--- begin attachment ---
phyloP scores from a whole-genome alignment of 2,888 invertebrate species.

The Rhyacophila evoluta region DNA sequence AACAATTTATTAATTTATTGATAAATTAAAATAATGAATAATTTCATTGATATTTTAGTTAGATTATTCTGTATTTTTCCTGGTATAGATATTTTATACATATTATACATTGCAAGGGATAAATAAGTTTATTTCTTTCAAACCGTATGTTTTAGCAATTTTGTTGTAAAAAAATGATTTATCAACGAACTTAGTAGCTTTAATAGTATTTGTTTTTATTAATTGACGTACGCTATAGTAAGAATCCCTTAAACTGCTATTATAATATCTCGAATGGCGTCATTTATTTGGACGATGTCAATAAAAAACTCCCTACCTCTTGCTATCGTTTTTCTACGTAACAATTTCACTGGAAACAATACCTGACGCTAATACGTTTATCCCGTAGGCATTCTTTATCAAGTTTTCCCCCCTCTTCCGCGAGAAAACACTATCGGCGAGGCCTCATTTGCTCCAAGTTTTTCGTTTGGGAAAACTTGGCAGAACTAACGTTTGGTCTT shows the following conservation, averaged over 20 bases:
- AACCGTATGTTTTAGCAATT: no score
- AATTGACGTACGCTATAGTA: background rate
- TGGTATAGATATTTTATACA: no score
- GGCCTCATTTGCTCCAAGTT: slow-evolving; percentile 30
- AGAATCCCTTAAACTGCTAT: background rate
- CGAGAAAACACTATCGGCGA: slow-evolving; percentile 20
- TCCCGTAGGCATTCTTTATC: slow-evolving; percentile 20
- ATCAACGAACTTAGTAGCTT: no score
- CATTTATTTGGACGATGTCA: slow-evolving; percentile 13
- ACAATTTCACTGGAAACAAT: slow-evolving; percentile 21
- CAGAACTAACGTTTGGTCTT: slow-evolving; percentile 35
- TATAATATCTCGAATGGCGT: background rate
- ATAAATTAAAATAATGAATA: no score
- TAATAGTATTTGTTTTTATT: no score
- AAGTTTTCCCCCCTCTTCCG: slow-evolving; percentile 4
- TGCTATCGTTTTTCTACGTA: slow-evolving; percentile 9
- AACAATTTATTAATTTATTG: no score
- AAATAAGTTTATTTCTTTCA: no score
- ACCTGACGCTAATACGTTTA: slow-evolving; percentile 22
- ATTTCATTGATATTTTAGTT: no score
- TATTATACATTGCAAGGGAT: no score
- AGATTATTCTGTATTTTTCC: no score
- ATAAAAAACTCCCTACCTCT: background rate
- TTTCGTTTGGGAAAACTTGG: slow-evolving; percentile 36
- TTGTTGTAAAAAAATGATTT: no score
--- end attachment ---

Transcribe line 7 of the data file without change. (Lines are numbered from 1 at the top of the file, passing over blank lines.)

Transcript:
- AGAATCCCTTAAACTGCTAT: background rate